IF the US Supreme Court overturns the constitutional right to abortion, women in Louisiana, Utah, and Missouri will be the most likely of all American women to lose access to abortion, according to a study by the National Abortion Rights Action League (NARAL).
Women in California, Washington State, and Connecticut will be the most likely to retain wide access to abortion, concludes the survey, which ranks each state according to the abortion stands of its governor and legislature and state laws regulating abortion.
The report predicts that 14.6 million women of child-bearing age (15 to 45, for the purposes of the survey) in 13 states would be "at immediate risk" if the Supreme Court were to overturn the 1973 Roe v. Wade ruling that established abortion as a constitutionally protected right.
Those 13 states, listed in order of likelihood - Louisiana, Utah, Missouri, Pennsylvania, Ohio, Michigan, West Virginia, Mississippi, South Carolina, Alabama, Nebraska, Wisconsin, and South Dakota - are "likely" to ban abortion immediately if Roe v. Wade is overturned, NARAL concludes. Louisiana and Utah have already passed laws banning most abortions.
The increasingly conservative Supreme Court may explicitly overturn Roe v. Wade in its current session, or at least let stand a Pennsylvania law limiting abortion, a move that would effectively nullify Roe.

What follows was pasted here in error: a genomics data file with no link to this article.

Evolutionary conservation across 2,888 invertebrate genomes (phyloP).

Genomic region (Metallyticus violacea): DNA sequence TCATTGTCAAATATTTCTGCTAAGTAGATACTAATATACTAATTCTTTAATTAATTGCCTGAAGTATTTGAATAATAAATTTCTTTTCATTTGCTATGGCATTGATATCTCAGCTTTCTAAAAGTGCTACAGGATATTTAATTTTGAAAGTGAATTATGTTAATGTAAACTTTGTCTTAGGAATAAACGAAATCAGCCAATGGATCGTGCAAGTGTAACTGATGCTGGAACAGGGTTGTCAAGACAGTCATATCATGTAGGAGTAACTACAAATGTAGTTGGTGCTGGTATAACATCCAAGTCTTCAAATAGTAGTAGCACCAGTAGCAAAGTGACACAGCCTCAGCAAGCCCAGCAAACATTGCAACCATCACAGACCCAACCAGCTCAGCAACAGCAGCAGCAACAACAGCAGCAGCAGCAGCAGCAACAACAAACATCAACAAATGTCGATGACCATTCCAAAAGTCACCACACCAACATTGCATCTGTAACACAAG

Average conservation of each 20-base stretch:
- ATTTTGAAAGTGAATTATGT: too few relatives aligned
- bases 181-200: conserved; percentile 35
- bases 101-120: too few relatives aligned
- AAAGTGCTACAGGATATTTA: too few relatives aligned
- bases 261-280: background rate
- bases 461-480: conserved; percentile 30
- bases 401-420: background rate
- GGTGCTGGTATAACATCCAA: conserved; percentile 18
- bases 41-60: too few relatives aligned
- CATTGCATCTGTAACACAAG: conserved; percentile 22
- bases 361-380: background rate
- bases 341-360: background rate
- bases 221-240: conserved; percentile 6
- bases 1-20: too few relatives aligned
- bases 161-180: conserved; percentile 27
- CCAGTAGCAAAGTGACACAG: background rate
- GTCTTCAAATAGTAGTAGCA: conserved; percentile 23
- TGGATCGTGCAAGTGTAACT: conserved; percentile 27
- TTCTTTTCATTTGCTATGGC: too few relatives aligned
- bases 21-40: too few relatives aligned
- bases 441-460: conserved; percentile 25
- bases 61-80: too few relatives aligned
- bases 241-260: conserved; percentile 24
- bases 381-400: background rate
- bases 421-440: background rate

"We now stand on a legal precipice on which the Supreme Court will very soon decide whether women's lives and health will continue to be protected by the United States Constitution," NARAL executive director Kate Michelman told a press briefing Tuesday.
"As we did this study," she said, "we found that, as this historic election year begins, nearly 15 million women are at immediate risk of losing their right to choose and of having their health, their lives, and their families' futures jeopardized by a crisis pregnancy."
The National Right to Life Committee (NRLC), the nation's largest anti-abortion group, decried the NARAL study as "posturing" to rally support for congressional legislation called the "Freedom of Choice Act of 1991," which would make broad abortion rights the law of the land.
"They want to energize their supporters and say 'the sky is falling; go out and defeat George Bush," says Burke Balch, state legislative director of NRLC.
Mr. Balch also complains that the study is "riddled with inaccuracies."
Ms. Michelman of NARAL describes the ranking as "just a snapshot of the political landscape at this moment in time," a landscape that "can change dramatically tomorrow."
Though California is rated as the "lowest-risk" state, she says, reapportionment and elections may change the legislature.
The study, called "Who Decides? A State-by-State Review of Abortion Rights," is NARAL's third since 1989. Its 1989 study found that 16 governors supported keeping abortion legal, compared with 27 in 1991 and 29 in 1992.
Michelman attributes the change to a decrease in the number of governors whose positions are unknown. The number of governors who support banning abortion has decreased from 23 in 1989 to 21 in 1992, Michelman says.
The "good news," she continues, is that 54 of the 99 state legislative bodies support keeping abortion legal, up from 23 in 1989.
NARAL, which calls itself "the political arm of the pro-choice movement," with 500,000 members, plans to spend $4 million in the '92 elections. Michelman announced a campaign to identify more than a million pro-choice voters this year.